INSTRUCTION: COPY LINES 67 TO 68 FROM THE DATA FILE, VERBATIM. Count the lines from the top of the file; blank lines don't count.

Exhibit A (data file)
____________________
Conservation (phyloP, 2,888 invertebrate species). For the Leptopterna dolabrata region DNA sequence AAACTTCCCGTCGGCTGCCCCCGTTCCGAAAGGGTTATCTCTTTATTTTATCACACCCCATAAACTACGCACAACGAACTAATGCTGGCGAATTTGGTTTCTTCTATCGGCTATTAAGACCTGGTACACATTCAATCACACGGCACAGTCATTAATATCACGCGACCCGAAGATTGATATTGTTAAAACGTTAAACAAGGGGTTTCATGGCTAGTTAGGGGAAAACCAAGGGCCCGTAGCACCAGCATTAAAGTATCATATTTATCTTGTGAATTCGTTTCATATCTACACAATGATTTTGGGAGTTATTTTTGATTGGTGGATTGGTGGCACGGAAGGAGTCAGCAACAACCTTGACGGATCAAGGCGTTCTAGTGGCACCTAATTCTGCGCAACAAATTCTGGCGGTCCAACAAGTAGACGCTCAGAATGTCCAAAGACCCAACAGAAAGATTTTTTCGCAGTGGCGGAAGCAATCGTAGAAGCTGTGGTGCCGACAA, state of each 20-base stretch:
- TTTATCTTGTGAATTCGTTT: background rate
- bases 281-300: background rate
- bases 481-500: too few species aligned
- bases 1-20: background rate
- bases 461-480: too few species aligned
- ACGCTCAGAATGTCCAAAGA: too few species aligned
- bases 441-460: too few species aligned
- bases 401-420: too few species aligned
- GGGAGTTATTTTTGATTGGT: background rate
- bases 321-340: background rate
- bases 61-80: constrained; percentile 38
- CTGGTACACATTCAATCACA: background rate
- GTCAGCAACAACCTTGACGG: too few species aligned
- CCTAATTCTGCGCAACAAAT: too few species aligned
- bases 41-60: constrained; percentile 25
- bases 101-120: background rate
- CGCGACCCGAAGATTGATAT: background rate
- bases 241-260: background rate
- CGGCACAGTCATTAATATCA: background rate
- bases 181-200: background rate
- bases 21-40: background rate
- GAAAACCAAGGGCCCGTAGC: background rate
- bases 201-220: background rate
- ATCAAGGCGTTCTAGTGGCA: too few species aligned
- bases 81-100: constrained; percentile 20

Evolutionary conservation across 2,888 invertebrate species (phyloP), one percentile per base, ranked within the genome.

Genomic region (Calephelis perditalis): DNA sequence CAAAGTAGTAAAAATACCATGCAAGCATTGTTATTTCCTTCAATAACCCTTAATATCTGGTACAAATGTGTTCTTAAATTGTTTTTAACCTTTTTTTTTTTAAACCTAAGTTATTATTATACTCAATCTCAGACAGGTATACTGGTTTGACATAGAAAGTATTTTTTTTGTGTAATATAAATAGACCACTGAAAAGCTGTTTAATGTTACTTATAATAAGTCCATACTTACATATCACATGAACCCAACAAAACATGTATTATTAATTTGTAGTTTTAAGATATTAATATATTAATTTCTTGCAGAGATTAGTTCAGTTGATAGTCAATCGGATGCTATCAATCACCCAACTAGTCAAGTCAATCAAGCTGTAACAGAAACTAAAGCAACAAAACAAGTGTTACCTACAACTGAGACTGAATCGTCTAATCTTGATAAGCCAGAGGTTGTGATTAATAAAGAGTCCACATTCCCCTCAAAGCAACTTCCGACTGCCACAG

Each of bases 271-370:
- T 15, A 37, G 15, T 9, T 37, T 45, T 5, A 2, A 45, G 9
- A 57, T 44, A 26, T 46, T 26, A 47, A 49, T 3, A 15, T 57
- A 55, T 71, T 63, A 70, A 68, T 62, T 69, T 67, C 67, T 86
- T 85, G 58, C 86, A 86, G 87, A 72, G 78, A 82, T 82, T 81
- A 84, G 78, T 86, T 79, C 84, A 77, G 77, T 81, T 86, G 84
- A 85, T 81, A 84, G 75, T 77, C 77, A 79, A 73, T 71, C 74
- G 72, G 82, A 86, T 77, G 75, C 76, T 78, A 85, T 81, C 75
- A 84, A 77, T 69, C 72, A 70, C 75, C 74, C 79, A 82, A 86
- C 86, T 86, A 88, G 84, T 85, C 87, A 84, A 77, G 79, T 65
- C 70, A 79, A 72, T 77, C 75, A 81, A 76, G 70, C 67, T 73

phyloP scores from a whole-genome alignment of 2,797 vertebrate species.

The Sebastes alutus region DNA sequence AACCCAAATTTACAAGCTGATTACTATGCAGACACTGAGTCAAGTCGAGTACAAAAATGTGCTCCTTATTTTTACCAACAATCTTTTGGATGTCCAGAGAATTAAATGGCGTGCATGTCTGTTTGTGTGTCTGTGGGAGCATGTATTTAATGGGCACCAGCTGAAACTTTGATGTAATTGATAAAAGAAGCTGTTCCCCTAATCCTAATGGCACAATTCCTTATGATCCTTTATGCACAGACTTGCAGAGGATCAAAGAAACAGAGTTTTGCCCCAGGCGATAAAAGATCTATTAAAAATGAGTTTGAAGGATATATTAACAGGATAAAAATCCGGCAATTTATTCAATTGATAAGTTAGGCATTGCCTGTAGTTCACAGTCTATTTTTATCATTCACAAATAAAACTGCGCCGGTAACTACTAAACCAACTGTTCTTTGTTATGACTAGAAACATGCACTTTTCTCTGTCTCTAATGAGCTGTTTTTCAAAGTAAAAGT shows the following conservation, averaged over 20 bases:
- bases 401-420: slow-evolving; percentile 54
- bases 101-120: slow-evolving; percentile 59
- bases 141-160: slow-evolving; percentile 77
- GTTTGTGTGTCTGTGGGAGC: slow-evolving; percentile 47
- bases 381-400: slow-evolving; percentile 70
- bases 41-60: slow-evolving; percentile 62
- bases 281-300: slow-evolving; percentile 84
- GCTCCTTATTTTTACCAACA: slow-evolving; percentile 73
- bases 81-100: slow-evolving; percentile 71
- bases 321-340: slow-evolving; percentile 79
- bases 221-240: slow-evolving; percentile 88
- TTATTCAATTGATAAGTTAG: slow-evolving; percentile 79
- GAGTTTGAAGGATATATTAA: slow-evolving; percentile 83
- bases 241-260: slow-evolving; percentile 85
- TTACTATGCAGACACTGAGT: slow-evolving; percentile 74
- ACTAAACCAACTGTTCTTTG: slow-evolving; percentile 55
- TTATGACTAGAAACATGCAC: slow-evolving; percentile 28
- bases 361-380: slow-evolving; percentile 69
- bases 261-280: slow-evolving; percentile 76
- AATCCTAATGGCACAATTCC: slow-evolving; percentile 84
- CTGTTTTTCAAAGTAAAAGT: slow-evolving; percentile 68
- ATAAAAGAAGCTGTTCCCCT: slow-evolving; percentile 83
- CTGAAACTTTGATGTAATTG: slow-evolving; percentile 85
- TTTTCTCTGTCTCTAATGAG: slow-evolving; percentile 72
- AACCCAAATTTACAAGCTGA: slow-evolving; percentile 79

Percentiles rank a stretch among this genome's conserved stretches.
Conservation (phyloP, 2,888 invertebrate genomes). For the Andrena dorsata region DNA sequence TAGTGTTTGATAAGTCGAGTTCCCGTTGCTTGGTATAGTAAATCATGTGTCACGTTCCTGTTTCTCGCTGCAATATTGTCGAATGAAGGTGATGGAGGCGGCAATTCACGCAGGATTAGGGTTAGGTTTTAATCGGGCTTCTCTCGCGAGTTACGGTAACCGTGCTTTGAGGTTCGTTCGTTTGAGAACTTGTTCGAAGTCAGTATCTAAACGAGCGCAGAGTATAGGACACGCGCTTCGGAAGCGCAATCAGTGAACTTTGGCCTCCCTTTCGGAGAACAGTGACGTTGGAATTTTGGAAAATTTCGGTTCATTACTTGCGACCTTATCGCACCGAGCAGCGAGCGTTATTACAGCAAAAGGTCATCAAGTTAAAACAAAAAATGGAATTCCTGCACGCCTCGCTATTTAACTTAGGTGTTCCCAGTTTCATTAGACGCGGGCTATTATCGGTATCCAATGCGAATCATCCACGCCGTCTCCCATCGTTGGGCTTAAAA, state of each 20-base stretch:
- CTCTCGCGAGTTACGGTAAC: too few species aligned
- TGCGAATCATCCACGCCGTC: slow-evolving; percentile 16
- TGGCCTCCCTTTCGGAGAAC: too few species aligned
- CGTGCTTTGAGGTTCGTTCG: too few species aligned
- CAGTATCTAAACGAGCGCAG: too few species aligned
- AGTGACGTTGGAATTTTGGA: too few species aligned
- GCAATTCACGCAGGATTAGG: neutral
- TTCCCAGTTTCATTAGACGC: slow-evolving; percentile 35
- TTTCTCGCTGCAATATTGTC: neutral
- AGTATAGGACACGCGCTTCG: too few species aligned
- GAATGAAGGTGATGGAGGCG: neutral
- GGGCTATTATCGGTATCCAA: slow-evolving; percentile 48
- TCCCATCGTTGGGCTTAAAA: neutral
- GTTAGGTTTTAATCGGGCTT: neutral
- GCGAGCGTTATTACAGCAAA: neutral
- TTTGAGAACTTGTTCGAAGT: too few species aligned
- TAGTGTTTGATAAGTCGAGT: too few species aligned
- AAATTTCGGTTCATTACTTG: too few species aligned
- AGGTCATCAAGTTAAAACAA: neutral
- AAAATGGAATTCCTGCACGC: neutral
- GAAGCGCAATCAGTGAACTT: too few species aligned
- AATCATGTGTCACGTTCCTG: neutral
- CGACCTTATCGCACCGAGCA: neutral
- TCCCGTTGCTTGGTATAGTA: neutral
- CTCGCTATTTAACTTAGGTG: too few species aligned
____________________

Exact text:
Percentiles rank a stretch among this genome's conserved stretches.
Conservation (phyloP, 2,888 invertebrate genomes). For the Andrena dorsata region DNA sequence TAGTGTTTGATAAGTCGAGTTCCCGTTGCTTGGTATAGTAAATCATGTGTCACGTTCCTGTTTCTCGCTGCAATATTGTCGAATGAAGGTGATGGAGGCGGCAATTCACGCAGGATTAGGGTTAGGTTTTAATCGGGCTTCTCTCGCGAGTTACGGTAACCGTGCTTTGAGGTTCGTTCGTTTGAGAACTTGTTCGAAGTCAGTATCTAAACGAGCGCAGAGTATAGGACACGCGCTTCGGAAGCGCAATCAGTGAACTTTGGCCTCCCTTTCGGAGAACAGTGACGTTGGAATTTTGGAAAATTTCGGTTCATTACTTGCGACCTTATCGCACCGAGCAGCGAGCGTTATTACAGCAAAAGGTCATCAAGTTAAAACAAAAAATGGAATTCCTGCACGCCTCGCTATTTAACTTAGGTGTTCCCAGTTTCATTAGACGCGGGCTATTATCGGTATCCAATGCGAATCATCCACGCCGTCTCCCATCGTTGGGCTTAAAA, state of each 20-base stretch: